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1.  A novel carotenoid cleavage activity involved in the biosynthesis of Citrus fruit-specific apocarotenoid pigments 
Journal of Experimental Botany  2013;64(14):4461-4478.
Citrus is the first tree crop in terms of fruit production. The colour of Citrus fruit is one of the main quality attributes, caused by the accumulation of carotenoids and their derivative C30 apocarotenoids, mainly β-citraurin (3-hydroxy-β-apo-8′-carotenal), which provide an attractive orange-reddish tint to the peel of oranges and mandarins. Though carotenoid biosynthesis and its regulation have been extensively studied in Citrus fruits, little is known about the formation of C30 apocarotenoids. The aim of this study was to the identify carotenoid cleavage enzyme(s) [CCD(s)] involved in the peel-specific C30 apocarotenoids. In silico data mining revealed a new family of five CCD4-type genes in Citrus. One gene of this family, CCD4b1, was expressed in reproductive and vegetative tissues of different Citrus species in a pattern correlating with the accumulation of C30 apocarotenoids. Moreover, developmental processes and treatments which alter Citrus fruit peel pigmentation led to changes of β-citraurin content and CCD4b1 transcript levels. These results point to the involvement of CCD4b1 in β-citraurin formation and indicate that the accumulation of this compound is determined by the availability of the presumed precursors zeaxanthin and β-cryptoxanthin. Functional analysis of CCD4b1 by in vitro assays unequivocally demonstrated the asymmetric cleavage activity at the 7′,8′ double bond in zeaxanthin and β-cryptoxanthin, confirming its role in C30 apocarotenoid biosynthesis. Thus, a novel plant carotenoid cleavage activity targeting the 7′,8′ double bond of cyclic C40 carotenoids has been identified. These results suggest that the presented enzyme is responsible for the biosynthesis of C30 apocarotenoids in Citrus which are key pigments in fruit coloration.
doi:10.1093/jxb/ert260
PMCID: PMC3808326  PMID: 24006419
Apocarotenoid; carotenoid cleavage dioxygenase; carotenoid; β-citraurin; Citrus; fruit coloration.
2.  The monoterpene limonene in orange peels attracts pests and microorganisms 
Plant Signaling & Behavior  2011;6(11):1820-1823.
Plant volatiles include terpenoids, which are generally involved in plant defense, repelling pests and pathogens and attracting insects for herbivore control, pollination and seed dispersal. Orange fruits accumulate the monoterpene limonene at high levels in the oil glands of their fruit peels. When limonene production was downregulated in orange fruits by the transgenic expression of a limonene synthase (CitMTSE1) in the antisense configuration, these fruits were resistant to the fungus Penicillium digitatum (Pers.) Sacc. and the bacterium Xanthomonas citri subsp. citri and were less attractive to the medfly pest Ceratitis capitata. These responses were reversed when the antisense transgenic orange fruits were treated with limonene. To gain more insight into the role of the limonene concentration in fruit responses to pests and pathogens, we attempted to overexpress CitMTSE1 in the sense configuration in transgenic orange fruits. Only slight increases in the amount of limonene were found in sense transgenic fruits, maybe due to the detrimental effect that excessive limonene accumulation would have on plant development. Collectively, these results suggest that when limonene reaches peak levels as the fruit develops, it becomes a signal for pest and pathogen attraction, which facilitate access to the fruit for pulp consumers and seed dispersers.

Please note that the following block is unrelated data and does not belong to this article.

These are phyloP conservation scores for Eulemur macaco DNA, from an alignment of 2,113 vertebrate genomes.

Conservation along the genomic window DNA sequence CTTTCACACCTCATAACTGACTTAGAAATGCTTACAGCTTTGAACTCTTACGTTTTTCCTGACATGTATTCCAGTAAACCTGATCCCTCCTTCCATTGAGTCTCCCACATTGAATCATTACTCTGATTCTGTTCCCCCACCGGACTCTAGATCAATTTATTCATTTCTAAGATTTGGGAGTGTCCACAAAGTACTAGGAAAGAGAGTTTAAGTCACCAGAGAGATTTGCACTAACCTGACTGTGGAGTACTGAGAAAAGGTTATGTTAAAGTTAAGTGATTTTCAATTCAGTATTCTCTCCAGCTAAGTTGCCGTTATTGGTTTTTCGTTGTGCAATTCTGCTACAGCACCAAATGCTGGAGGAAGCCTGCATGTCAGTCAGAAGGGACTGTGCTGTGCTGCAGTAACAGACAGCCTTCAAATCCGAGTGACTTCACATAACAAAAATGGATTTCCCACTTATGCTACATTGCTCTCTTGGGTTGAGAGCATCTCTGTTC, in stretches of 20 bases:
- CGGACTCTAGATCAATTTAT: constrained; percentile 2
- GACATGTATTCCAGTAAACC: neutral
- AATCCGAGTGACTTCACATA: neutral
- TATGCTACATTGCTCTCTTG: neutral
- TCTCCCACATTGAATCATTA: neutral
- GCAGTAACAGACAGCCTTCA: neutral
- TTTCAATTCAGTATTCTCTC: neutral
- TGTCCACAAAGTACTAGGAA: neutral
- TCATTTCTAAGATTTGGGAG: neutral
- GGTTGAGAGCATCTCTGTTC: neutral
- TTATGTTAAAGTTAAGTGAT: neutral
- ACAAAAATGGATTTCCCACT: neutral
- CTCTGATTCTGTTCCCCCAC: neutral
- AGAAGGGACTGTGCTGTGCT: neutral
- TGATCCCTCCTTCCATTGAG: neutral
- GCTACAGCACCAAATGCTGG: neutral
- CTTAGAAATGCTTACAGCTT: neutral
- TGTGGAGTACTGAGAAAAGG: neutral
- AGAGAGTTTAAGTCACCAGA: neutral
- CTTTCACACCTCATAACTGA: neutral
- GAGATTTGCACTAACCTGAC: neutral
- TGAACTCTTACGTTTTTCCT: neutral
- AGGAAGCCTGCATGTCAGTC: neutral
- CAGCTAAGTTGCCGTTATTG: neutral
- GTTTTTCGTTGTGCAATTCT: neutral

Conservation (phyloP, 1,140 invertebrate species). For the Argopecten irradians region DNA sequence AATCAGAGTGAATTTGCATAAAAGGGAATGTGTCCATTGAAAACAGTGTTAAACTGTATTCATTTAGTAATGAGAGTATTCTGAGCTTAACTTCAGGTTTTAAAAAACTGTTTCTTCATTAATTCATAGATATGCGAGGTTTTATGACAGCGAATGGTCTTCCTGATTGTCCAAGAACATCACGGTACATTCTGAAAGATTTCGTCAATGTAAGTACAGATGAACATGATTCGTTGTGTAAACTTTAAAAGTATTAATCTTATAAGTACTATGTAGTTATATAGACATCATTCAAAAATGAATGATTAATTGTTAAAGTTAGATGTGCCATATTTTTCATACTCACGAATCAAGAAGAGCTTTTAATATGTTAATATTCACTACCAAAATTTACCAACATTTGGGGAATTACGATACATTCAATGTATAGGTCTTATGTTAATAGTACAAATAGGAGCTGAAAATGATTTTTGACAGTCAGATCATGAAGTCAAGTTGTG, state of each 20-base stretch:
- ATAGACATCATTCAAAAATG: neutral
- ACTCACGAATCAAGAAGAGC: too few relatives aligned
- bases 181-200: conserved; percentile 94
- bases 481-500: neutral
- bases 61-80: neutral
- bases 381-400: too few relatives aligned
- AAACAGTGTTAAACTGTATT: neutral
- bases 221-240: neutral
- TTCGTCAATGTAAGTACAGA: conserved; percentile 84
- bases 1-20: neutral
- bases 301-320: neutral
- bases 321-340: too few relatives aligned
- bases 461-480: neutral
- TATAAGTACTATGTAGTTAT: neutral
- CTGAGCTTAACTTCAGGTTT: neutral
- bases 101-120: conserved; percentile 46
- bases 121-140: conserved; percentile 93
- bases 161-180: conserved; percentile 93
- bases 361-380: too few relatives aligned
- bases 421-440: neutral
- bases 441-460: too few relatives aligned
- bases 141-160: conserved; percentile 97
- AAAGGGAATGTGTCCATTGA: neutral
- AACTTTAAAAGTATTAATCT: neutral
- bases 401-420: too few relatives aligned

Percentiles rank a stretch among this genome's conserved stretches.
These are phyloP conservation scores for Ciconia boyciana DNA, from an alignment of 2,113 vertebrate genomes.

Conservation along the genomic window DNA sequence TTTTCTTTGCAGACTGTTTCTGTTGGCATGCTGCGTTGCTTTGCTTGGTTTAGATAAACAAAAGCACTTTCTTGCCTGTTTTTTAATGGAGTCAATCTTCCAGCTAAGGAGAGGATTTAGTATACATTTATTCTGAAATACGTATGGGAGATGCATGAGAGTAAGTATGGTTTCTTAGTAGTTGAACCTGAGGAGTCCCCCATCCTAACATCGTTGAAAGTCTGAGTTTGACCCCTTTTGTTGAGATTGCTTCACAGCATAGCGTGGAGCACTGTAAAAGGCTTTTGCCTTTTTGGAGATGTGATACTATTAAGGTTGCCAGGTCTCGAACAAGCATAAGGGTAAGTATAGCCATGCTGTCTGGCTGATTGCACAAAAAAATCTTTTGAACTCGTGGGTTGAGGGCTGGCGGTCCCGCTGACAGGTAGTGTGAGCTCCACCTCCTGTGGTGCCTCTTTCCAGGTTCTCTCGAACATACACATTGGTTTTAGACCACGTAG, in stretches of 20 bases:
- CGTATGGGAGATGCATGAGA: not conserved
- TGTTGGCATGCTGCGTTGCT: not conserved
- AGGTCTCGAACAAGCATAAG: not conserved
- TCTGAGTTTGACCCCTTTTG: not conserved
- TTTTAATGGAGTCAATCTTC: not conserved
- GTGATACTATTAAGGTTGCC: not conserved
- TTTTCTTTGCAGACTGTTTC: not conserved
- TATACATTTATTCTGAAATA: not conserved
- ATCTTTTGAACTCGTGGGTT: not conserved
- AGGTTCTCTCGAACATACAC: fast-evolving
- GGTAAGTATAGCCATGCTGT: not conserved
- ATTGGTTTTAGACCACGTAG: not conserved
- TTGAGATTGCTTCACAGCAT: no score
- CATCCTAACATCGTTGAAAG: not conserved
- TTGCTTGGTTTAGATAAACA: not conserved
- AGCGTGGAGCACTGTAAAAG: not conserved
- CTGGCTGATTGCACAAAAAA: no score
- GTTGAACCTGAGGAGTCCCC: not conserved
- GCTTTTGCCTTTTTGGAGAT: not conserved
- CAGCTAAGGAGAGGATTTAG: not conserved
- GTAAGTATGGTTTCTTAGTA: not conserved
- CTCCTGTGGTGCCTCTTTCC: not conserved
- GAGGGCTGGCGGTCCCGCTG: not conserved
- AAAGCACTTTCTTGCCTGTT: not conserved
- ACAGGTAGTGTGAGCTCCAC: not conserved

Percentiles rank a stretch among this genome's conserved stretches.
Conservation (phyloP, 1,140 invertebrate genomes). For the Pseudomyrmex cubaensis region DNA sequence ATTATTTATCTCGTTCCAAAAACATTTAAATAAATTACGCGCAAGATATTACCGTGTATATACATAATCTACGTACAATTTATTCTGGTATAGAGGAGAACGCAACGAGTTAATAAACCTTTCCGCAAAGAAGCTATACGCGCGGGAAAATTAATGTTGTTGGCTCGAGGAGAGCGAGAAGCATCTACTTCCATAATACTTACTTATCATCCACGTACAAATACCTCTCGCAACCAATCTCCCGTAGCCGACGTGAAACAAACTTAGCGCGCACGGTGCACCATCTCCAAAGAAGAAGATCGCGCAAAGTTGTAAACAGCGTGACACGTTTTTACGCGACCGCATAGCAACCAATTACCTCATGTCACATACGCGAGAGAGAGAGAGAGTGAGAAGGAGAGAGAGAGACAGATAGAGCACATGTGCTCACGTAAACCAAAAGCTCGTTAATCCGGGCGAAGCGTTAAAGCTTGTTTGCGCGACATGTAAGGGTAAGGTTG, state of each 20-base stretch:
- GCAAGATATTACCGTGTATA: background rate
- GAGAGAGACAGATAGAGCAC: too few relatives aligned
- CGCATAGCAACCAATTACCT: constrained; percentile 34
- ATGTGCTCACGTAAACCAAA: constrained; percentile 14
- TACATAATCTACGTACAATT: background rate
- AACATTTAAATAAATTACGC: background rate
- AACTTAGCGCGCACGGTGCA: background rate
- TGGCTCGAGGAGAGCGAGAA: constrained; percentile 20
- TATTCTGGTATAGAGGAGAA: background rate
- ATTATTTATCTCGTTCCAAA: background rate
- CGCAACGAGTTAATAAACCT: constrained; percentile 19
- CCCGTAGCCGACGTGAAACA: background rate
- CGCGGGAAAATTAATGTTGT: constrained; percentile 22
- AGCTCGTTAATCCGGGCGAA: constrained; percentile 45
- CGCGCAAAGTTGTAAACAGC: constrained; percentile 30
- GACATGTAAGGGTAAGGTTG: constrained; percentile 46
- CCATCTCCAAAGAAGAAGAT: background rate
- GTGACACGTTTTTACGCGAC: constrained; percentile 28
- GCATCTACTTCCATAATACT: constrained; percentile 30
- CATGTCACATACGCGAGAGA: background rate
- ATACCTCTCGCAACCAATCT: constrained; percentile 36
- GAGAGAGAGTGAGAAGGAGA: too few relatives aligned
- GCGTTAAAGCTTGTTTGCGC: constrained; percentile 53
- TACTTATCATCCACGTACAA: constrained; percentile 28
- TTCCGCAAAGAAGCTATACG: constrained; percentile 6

doi:10.4161/psb.6.11.16980
PMCID: PMC3329358  PMID: 22212123
co-evolution; defense; repellency; secondary metabolism; seed dispersers; trophic interaction; volatiles
3.  Unravelling molecular responses to moderate dehydration in harvested fruit of sweet orange (Citrus sinensis L. Osbeck) using a fruit-specific ABA-deficient mutant 
Journal of Experimental Botany  2012;63(7):2753-2767.
Water stress affects many agronomic traits that may be regulated by the phytohormone abscisic acid (ABA). Within these traits, loss of fruit quality becomes important in many citrus cultivars that develop peel damage in response to dehydration. To study peel dehydration transcriptional responsiveness in harvested citrus fruit and the putative role of ABA in this process, this study performed a comparative large-scale transcriptional analysis of water-stressed fruits of the wild-type Navelate orange (Citrus sinesis L. Osbeck) and its spontaneous ABA-deficient mutant Pinalate, which is more prone to dehydration and to developing peel damage. Major changes in gene expression occurring in the wild-type line were impaired in the mutant fruit. Gene ontology analysis revealed the ability of Navelate fruits to induce the response to water deprivation and di-, tri-valent inorganic cation transport biological processes, as well as repression of the carbohydrate biosynthesis process in the mutant. Exogenous ABA triggered relevant transcriptional changes and repressed the protein ubiquitination process, although it could not fully rescue the physiological behaviour of the mutant. Overall, the results indicated that dehydration responsiveness requires ABA-dependent and -independent signals, and highlight that the ability of citrus fruits to trigger molecular responses against dehydration is an important factor in reducing their susceptibility to developing peel damage.
doi:10.1093/jxb/err461
PMCID: PMC3346234  PMID: 22315241
ABA-deficient mutant fruit; abiotic stress; abscisic acid (ABA); citrus; gene expression; microarray; peel damage; water stress
4.  Identification of a GCC transcription factor responding to fruit colour change events in citrus through the transcriptomic analyses of two mutants 
BMC Plant Biology  2010;10:276.
Background
External ripening in Citrus fruits is morphologically characterized by a colour shift from green to orange due to the degradation of chlorophylls and the accumulation of carotenoid pigments. Although numerous genes coding for enzymes involved in such biochemical pathways have been identified, the molecular control of this process has been scarcely studied. In this work we used the Citrus clementina mutants 39B3 and 39E7, showing delayed colour break, to isolate genes potentially related to the regulation of peel ripening and its physiological or biochemical effects.